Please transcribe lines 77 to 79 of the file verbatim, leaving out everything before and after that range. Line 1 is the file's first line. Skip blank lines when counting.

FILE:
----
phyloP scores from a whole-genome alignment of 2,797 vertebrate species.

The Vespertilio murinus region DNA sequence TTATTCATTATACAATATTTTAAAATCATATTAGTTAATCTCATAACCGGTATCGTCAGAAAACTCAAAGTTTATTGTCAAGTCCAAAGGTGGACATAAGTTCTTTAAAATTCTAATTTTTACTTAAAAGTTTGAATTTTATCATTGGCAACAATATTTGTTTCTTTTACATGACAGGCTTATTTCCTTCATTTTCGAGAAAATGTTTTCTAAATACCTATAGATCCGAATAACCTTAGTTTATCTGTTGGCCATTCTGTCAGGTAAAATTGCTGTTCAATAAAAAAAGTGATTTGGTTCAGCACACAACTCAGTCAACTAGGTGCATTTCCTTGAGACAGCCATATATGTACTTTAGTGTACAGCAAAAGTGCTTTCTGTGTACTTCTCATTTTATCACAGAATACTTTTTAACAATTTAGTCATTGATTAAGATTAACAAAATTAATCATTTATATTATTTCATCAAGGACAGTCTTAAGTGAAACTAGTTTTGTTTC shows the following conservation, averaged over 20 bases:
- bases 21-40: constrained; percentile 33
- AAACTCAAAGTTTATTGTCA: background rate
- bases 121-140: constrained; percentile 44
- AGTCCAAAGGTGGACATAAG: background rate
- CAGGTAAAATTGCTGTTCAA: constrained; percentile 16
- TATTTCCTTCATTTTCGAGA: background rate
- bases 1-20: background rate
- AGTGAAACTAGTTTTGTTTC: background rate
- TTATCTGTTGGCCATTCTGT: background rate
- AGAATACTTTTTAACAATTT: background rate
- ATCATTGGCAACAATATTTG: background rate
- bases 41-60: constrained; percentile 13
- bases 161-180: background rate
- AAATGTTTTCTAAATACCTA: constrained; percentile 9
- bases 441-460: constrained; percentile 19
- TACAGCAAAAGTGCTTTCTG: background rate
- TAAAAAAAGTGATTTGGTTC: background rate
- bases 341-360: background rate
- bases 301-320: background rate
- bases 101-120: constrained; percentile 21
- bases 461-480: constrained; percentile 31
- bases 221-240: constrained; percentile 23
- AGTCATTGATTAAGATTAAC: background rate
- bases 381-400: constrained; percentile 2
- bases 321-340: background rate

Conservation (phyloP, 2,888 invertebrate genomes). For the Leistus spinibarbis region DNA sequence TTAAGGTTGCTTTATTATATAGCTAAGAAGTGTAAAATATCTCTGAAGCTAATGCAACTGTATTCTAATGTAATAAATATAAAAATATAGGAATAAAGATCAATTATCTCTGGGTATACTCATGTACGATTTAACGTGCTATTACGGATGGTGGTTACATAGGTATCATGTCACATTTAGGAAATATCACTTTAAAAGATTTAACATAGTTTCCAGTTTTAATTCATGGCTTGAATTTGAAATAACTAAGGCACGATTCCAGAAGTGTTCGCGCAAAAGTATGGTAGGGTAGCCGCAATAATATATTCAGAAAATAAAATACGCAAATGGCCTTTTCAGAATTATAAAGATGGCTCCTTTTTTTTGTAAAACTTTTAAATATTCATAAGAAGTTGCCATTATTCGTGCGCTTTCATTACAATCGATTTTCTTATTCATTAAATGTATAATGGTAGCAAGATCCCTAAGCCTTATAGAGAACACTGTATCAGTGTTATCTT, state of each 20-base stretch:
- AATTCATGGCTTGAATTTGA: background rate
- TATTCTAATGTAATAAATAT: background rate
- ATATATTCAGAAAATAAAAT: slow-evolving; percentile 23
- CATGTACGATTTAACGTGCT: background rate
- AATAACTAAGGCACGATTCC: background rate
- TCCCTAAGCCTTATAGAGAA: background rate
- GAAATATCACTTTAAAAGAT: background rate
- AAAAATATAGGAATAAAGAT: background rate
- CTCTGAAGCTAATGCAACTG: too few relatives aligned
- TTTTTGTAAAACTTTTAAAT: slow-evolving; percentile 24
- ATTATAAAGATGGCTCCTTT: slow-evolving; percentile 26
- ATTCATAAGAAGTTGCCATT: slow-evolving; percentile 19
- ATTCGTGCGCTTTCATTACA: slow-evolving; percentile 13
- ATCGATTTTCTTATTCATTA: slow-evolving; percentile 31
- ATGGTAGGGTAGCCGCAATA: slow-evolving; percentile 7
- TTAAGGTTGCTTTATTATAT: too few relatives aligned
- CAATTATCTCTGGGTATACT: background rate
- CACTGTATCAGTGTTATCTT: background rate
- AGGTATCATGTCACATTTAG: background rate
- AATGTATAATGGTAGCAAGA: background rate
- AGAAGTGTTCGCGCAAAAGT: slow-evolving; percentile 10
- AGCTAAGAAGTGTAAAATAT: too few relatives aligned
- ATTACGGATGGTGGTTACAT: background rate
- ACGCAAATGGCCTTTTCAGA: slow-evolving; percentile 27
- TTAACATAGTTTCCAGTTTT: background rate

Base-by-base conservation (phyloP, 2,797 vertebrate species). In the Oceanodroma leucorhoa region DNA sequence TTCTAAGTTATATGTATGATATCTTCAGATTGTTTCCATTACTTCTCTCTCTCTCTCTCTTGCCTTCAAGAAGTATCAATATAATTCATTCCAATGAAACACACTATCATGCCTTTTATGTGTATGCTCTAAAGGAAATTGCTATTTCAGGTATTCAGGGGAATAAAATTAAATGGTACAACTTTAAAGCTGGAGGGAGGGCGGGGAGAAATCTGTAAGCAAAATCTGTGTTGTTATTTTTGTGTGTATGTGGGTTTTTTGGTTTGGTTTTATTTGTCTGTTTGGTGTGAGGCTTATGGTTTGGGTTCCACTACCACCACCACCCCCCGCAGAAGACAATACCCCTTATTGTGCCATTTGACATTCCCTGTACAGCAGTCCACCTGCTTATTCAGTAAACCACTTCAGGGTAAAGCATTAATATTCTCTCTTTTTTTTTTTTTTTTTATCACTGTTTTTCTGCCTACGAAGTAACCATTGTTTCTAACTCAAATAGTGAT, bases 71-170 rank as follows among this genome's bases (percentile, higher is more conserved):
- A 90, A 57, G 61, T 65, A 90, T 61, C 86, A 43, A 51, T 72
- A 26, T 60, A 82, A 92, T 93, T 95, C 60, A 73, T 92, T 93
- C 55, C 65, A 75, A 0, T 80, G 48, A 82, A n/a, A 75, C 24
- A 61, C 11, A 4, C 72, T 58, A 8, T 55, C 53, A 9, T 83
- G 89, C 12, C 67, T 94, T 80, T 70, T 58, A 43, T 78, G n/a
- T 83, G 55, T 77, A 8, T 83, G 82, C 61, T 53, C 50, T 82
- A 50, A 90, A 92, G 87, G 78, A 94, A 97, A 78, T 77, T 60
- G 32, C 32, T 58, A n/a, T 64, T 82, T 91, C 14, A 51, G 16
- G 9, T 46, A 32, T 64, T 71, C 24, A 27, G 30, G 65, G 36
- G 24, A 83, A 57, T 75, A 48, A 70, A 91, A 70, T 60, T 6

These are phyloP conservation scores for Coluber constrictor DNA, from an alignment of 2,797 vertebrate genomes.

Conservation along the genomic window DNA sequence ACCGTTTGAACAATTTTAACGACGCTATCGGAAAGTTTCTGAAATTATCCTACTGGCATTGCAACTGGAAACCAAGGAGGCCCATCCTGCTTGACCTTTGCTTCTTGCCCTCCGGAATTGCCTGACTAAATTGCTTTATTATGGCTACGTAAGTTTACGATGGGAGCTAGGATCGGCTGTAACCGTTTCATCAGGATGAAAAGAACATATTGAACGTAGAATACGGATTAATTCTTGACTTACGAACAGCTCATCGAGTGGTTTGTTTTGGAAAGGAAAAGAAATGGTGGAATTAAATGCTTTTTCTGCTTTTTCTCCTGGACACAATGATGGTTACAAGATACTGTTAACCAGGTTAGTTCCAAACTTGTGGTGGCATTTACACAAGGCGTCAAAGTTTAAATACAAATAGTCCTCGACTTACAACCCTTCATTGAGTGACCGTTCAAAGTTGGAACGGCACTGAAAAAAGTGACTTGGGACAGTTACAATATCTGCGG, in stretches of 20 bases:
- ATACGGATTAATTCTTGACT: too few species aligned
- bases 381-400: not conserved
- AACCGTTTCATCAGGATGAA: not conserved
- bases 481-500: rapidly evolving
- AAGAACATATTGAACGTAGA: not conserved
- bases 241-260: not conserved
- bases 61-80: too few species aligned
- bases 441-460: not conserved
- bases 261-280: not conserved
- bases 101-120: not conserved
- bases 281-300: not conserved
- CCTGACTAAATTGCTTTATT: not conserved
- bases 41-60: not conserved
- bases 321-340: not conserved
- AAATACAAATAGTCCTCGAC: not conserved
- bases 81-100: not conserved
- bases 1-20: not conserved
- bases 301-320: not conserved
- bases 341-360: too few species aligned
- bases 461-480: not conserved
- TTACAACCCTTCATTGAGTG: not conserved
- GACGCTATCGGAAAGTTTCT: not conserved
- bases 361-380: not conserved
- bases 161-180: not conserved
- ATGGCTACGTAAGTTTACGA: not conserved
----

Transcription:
- bases 281-300: not conserved
- CCTGACTAAATTGCTTTATT: not conserved
- bases 41-60: not conserved